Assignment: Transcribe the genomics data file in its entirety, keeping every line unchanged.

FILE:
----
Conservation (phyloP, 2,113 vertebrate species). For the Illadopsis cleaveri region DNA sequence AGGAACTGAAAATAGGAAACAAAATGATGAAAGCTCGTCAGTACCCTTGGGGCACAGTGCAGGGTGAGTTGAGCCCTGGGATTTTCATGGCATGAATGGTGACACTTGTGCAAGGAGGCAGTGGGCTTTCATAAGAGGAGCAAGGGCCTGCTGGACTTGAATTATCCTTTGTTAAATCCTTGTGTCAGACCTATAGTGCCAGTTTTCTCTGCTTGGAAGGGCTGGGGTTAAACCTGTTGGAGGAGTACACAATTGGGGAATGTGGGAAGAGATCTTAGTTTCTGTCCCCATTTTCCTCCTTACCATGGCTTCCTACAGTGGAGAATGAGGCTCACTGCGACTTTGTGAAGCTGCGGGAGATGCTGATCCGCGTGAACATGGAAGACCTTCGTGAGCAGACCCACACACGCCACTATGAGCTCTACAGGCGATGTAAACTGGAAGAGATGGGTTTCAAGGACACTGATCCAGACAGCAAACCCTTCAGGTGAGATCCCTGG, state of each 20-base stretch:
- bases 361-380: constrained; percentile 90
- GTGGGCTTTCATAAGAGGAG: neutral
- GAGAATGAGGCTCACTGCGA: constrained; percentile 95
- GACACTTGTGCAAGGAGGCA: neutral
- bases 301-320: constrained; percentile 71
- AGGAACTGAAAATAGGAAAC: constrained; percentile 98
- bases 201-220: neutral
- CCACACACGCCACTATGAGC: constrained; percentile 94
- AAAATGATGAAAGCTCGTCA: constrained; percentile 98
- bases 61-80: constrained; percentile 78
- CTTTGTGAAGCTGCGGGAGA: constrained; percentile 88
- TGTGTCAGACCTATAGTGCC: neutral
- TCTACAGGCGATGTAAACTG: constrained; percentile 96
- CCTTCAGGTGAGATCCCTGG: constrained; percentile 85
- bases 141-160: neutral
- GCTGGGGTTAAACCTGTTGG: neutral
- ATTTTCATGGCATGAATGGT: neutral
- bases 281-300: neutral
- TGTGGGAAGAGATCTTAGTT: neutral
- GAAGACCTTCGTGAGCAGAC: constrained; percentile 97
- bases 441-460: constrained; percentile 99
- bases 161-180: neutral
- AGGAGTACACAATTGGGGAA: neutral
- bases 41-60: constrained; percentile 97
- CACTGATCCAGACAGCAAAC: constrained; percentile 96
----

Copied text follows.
Conservation (phyloP, 2,113 vertebrate species). For the Illadopsis cleaveri region DNA sequence AGGAACTGAAAATAGGAAACAAAATGATGAAAGCTCGTCAGTACCCTTGGGGCACAGTGCAGGGTGAGTTGAGCCCTGGGATTTTCATGGCATGAATGGTGACACTTGTGCAAGGAGGCAGTGGGCTTTCATAAGAGGAGCAAGGGCCTGCTGGACTTGAATTATCCTTTGTTAAATCCTTGTGTCAGACCTATAGTGCCAGTTTTCTCTGCTTGGAAGGGCTGGGGTTAAACCTGTTGGAGGAGTACACAATTGGGGAATGTGGGAAGAGATCTTAGTTTCTGTCCCCATTTTCCTCCTTACCATGGCTTCCTACAGTGGAGAATGAGGCTCACTGCGACTTTGTGAAGCTGCGGGAGATGCTGATCCGCGTGAACATGGAAGACCTTCGTGAGCAGACCCACACACGCCACTATGAGCTCTACAGGCGATGTAAACTGGAAGAGATGGGTTTCAAGGACACTGATCCAGACAGCAAACCCTTCAGGTGAGATCCCTGG, state of each 20-base stretch:
- bases 361-380: constrained; percentile 90
- GTGGGCTTTCATAAGAGGAG: neutral
- GAGAATGAGGCTCACTGCGA: constrained; percentile 95
- GACACTTGTGCAAGGAGGCA: neutral
- bases 301-320: constrained; percentile 71
- AGGAACTGAAAATAGGAAAC: constrained; percentile 98
- bases 201-220: neutral
- CCACACACGCCACTATGAGC: constrained; percentile 94
- AAAATGATGAAAGCTCGTCA: constrained; percentile 98
- bases 61-80: constrained; percentile 78
- CTTTGTGAAGCTGCGGGAGA: constrained; percentile 88
- TGTGTCAGACCTATAGTGCC: neutral
- TCTACAGGCGATGTAAACTG: constrained; percentile 96
- CCTTCAGGTGAGATCCCTGG: constrained; percentile 85
- bases 141-160: neutral
- GCTGGGGTTAAACCTGTTGG: neutral
- ATTTTCATGGCATGAATGGT: neutral
- bases 281-300: neutral
- TGTGGGAAGAGATCTTAGTT: neutral
- GAAGACCTTCGTGAGCAGAC: constrained; percentile 97
- bases 441-460: constrained; percentile 99
- bases 161-180: neutral
- AGGAGTACACAATTGGGGAA: neutral
- bases 41-60: constrained; percentile 97
- CACTGATCCAGACAGCAAAC: constrained; percentile 96